Mobile Web Browsing close

David Hart
6th June 2011
Mobile Web Browsing

Source: Tecmark

The time for waiting is over

Back in September 2009, when mobile was being heralded as the next big thing, the amount of web traffic that actually came from a mobile was still only a measly 0,02%. Most of us thought, let’s just wait and see.

  • By September the following year … it was just above 3%. Still… wait and see?
  • By January of 2011, it had grown to 8.09%. Erm... that’s getting significant.
  • Predictions are that it will reach about 15% by June 2011.

 

We think this is so significant that we have invested in a dedicated mobile division within the agency. It’s a small team of six people at the moment but we’re already at production capacity.

So how do we feel about the experience that 15% of people who access your website currently have?

There are 3 key considerations when it comes to thinking about mobile traffic:

  1. User experience. We determine how the user is accessing the site and render in a way that the user experience is a rewarding one based on their device. There shouldn’t be any horizontal scrolling or the need to be constantly growing and shrinking the page.
  2. Consistent. Your mobile site should use the same database as your standard site. If content is updated, it should be updated everywhere at the same time.
  3. Use case. This one is a bit trickier, but think about your own experience. When you are browsing a site from a mobile, chances are you are doing it on the move and you have a different set of requirements than if you are browsing from work or at home on a regular computer. This means that the type of content you surface might be different across different platforms.

Some examples:

Codegent
Well, maybe we need to put our money where our mouth is. We created a mobile version of our site over a year ago. And we applied the three considerations above. We believed that anyone accessing our site from a mobile was probably doing so because they wanted to get in touch with us. So we ensured that they could call us straight from the homepage and that a map was easy to find.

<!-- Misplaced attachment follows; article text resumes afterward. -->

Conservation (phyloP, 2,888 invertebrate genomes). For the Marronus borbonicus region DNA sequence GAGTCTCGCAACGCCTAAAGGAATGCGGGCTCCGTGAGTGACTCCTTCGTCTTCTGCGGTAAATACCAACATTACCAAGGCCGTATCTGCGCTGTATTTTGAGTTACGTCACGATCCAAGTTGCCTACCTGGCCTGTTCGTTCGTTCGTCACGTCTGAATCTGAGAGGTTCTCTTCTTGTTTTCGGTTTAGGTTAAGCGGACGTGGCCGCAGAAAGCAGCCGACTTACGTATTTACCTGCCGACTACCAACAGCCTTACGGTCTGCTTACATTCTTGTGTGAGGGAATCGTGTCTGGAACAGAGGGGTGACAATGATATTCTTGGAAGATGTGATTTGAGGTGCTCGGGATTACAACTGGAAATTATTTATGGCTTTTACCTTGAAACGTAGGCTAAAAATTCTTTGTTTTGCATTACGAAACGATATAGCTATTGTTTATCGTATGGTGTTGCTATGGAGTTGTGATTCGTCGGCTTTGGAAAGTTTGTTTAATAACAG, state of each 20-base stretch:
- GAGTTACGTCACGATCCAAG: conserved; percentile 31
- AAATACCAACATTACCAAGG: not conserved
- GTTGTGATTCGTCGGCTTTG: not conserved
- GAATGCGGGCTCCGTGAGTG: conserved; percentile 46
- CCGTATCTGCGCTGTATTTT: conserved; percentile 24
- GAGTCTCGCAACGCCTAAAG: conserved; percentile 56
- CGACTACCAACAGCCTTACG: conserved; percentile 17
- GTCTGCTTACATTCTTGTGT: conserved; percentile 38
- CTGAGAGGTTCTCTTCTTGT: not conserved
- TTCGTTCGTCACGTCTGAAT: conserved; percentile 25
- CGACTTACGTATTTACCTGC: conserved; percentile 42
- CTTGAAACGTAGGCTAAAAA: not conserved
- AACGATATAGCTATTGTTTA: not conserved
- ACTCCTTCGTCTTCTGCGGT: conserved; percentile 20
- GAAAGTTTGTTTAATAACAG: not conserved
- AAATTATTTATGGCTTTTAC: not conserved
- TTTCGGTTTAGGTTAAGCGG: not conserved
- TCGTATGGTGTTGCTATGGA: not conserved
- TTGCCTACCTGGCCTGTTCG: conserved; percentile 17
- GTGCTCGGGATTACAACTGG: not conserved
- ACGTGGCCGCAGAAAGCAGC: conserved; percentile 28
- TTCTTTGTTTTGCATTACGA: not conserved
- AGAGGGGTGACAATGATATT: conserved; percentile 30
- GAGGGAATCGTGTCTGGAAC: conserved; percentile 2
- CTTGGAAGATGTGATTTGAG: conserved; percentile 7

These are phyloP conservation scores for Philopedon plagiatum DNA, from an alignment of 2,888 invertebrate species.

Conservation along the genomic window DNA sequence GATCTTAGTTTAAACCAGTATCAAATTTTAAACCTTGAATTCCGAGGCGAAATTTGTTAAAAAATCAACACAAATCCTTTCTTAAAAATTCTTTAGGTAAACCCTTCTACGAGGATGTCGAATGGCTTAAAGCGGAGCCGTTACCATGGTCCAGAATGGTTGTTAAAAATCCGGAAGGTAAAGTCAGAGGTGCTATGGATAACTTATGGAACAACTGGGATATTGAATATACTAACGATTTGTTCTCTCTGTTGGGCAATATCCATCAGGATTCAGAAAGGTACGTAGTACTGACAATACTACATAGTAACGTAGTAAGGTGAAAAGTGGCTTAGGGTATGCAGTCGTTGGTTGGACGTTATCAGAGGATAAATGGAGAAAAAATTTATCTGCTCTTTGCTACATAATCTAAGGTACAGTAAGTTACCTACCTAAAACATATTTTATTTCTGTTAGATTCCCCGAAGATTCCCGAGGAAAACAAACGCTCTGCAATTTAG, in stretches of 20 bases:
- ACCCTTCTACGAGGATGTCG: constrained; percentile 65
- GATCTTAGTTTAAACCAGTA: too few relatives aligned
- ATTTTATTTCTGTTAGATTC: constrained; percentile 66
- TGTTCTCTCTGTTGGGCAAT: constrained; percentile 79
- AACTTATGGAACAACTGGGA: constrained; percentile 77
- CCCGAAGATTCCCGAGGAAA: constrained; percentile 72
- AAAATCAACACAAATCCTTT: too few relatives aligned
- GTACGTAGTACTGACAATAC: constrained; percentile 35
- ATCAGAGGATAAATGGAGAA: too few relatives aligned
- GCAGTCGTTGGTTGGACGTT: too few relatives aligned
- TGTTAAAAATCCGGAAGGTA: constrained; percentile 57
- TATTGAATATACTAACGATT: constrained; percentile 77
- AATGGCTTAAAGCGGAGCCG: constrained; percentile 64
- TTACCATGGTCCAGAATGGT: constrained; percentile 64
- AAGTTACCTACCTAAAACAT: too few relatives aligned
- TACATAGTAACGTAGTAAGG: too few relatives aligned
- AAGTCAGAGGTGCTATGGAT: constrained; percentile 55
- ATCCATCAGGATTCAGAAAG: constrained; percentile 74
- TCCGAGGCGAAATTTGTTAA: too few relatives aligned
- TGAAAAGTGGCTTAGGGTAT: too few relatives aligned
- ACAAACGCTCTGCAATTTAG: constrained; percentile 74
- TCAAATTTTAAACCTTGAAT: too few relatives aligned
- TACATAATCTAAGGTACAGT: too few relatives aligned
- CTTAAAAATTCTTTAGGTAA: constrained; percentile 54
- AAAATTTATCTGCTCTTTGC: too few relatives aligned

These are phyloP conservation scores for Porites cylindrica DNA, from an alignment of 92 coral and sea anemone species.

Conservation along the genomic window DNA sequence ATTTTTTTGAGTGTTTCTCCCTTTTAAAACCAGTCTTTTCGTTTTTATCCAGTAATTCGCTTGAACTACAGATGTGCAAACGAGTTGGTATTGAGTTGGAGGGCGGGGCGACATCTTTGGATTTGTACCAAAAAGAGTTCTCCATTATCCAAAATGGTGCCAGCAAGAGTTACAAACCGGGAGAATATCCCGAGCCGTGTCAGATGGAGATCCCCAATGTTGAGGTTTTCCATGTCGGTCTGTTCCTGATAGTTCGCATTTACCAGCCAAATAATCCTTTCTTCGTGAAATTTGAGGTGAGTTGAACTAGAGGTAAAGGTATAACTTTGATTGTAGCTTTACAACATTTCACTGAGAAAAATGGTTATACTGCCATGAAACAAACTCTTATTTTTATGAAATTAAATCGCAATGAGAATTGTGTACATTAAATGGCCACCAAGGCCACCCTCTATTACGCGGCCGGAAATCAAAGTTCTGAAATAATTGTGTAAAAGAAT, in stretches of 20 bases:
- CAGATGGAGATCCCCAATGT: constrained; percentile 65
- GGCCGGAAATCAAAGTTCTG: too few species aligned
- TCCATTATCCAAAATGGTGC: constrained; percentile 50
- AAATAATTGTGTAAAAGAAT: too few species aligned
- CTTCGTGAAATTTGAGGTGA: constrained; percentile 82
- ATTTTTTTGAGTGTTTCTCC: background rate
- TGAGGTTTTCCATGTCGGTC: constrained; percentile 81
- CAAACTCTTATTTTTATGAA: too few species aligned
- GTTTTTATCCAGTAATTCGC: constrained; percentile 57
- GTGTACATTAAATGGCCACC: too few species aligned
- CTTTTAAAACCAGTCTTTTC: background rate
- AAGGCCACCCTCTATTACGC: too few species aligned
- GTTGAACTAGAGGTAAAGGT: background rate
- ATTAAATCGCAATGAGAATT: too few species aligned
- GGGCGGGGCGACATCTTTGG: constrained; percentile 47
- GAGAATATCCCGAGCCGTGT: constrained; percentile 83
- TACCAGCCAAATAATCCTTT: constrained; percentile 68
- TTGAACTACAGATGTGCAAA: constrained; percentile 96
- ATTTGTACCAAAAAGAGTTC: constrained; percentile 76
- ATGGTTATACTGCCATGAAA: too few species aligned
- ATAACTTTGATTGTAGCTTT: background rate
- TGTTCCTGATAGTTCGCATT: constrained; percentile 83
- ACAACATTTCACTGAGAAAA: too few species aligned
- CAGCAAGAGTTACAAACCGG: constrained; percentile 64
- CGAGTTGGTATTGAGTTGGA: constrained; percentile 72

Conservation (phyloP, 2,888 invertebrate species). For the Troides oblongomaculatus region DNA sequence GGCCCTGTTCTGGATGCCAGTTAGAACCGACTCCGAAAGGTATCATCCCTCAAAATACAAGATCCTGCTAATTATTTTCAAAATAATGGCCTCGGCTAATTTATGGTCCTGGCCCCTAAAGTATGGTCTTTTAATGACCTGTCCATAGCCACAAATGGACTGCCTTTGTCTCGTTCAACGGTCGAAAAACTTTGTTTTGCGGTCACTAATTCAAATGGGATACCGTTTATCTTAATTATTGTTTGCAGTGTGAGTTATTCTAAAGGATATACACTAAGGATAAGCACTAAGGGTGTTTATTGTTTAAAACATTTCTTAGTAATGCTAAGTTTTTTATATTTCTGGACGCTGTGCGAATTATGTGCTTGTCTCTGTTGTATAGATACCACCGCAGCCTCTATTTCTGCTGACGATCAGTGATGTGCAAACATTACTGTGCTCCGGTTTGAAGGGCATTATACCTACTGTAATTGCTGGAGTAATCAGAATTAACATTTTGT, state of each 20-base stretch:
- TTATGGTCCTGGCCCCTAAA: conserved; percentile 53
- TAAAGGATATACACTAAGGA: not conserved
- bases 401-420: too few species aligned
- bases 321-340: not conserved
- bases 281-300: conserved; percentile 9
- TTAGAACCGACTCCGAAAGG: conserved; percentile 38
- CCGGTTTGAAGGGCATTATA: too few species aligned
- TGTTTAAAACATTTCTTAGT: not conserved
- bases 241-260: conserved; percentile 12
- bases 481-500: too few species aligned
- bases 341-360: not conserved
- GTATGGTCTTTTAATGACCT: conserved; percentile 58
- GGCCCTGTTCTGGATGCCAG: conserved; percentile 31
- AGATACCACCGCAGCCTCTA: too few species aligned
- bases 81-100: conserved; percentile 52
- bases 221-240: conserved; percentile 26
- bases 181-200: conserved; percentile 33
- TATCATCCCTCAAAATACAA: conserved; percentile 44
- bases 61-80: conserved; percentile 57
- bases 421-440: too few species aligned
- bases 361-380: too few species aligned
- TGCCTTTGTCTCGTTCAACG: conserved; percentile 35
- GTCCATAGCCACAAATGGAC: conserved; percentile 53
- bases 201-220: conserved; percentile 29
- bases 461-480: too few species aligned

Codegent Mobile examples

Illy Issimo
This is a very simple site. But there is no need for horizontal scrolling and the use case is that people will be online if they want to either find a store when they are out and about, or possibly even buy online there and then. The regular website focuses more on the products themselves and the store locator function is given less importance on the page.

Illy Issimo Mobile examples

About.com
With About.com, the use case didn’t change drastically between mobile and computer interfaces. The site gives people information that they need to do the things that may enrich their day-to-day lives. So, this information could be relevant at home or on the go. But their site does make best use of the space a mobile platform provides. There is no horizontal scrolling and all the same content is featured attractively, with the hierarchy laid out in the same order as the main site: whereas on the main site hierarchy is broadly arranged left to right, top to bottom and large to small, on the mobile version, the more important items are featured nearer the top of the page.

About.com Mobile examples

What about apps?
Obviously, with the rise of mobile browsing has come the rise of mobile apps. Apps can either be free or revenue-generating in themselves.

Whilst apps can pull in location-based information and data from online, some companies are using apps as a means of giving people their content in a simplified way without the need to always be online. This depends on how immediate the content needs to be of course: there isn’t much point in having a social network or news site sat on an app that doesn’t need internet access, however if your site contains information that doesn’t change that often but is useful for users for regular reference, then an app might be the route.

The issue with apps however, is that people will only ever want a finite amount sat on their phones. So, if your site is primarily sales information, unless it somehow supports the end-user regularly, then an app might not be the route to go.

Winston Churchill – Official Wit & Wisdom
We developed this app in association with The Times newspaper and the Winston Churchill Estate. An app which gives people access to the quotes and writings of Sir Winston Churchill was ideal content for an app.

Winston Churchill app

Inside Ferrari
Meanwhile, photographer Jon Nicholson, recognised that the iPad was a great device to showcase his work. We started with a project he did behind the scenes of Ferrari’s Formula 1 team.

Inside Ferrari iPad app

We’ve written more about the business of apps for those who want to explore this further:

App Store Optimization
App Payback - What Business Model Works Best?
Publishing on the iPad - Where's the Paper Boy gone?

Codegent’s Mobile Division might be able to help

If you want to talk about how you should be presenting your brand and your content across mobile, then please do get in touch.